The battle for St George’s Day
David Cameron and Alex Salmond will each issue an appeal to England today, as both men use St George's Day to score political points.
The prime minister will say England's national day "has been overlooked", in what many observers say is an attempt to encourage Ukip voters back into the Tory fold ahead of the local and European elections.
Meanwhile, Salmond will be promising northern cities that an independent Scotland would work with them to develop trade relations intended to balance the economy away from London.
"St George has been England's patron saint since 1350. But for too long, his feast day – England's national day – has been overlooked," Cameron said.
"Today, though, more and more people are coming together on or around April the 23rd, eager to celebrate everything it is to be English.
"And there is much to celebrate. Because this is a country whose achievements in industry, in technology, sport, music, literature and the arts – they far outweigh our size.
"Our counties and cities are known the world over."
Critics said the prime minister's intervention had the same motivation as his insistence Britain was a Christian country last week. That move was also seen as an attempt to tempt tradional voters away from Ukip.
But Cameron also took aim at English sentiment ahead of the Scottish independence referendum in September.
"This St George's Day, I want us to reflect on one of England's greatest achievements: its role in the world's greatest family of nations – the United Kingdom," he said.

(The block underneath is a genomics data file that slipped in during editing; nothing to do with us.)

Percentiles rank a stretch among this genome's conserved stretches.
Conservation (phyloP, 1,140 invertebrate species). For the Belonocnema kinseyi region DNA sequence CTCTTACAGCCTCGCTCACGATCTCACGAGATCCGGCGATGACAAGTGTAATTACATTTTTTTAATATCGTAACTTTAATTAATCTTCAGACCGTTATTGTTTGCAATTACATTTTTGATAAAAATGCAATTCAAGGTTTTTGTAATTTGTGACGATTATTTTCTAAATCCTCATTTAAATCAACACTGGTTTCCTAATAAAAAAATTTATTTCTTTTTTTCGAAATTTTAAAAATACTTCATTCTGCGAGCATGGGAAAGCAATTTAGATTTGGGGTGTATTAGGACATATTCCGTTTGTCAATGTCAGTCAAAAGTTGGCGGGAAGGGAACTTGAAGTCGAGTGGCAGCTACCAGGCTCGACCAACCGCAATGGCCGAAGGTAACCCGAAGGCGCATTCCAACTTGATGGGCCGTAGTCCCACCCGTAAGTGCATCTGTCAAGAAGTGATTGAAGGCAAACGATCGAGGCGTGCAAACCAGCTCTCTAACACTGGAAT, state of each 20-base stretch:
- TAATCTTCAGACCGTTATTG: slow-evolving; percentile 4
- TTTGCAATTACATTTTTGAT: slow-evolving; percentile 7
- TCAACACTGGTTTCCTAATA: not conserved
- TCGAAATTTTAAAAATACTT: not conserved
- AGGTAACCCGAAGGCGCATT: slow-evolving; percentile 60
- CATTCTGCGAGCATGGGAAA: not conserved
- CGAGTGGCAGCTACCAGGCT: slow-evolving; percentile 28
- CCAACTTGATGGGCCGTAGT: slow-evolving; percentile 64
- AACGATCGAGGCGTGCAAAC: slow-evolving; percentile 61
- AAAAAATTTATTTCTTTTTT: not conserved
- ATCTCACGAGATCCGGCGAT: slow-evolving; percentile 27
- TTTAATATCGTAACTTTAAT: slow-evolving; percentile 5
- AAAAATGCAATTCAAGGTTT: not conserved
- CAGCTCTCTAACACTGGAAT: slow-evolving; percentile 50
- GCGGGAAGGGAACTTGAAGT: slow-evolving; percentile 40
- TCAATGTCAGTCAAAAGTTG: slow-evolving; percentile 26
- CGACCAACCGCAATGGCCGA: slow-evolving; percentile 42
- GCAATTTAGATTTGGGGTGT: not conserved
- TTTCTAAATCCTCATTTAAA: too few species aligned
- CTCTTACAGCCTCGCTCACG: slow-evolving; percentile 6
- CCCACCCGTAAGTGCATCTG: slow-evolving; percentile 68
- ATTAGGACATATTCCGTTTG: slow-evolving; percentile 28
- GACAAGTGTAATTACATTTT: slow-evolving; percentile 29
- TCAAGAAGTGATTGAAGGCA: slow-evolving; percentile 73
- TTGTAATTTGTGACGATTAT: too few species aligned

"In just five months, the people of Scotland will go to the polls and decide whether they want to remain a part of this global success story.
"So let's prove that we can be proud of our individual nations and be committed to our union of nations. Because no matter how great we are alone, we will always be greater together."
There will be a quite different message from the Scottish first minister as he speaks in Carlisle insisting the "social union" between the people's of the UK would survive independence.
"An independent Scotland will work in collaboration with our friends and colleagues in the north of England to improve economic circumstances and job opportunities for all our citizens," Salmond will say.
"The ties that bind the nations of these islands will continue and flourish after Scotland becomes independent. You will remain Scotland's closest friends, as well as our closest neighbours.
"People would still live in Annan and work in Carlisle, or live in Penrith and work in Lockerbie. Friends and family would continue to visit each other. We would still watch many of the same television programmes."
Salmond will pledge to hold 'Borderlands' forums after independence to improve economic cooperation with councils and business leaders from the north.
"An independent Scotland will be an economic counterweight to London and the South-east of England – causing a much-needed and fundamental rebalancing of these islands," the SNP leader will say.
Salmond insists Scotland would have strong trade relations with the rest of the UK, despite pledges from all three mainstream parties in Westminster that they would veto currency union.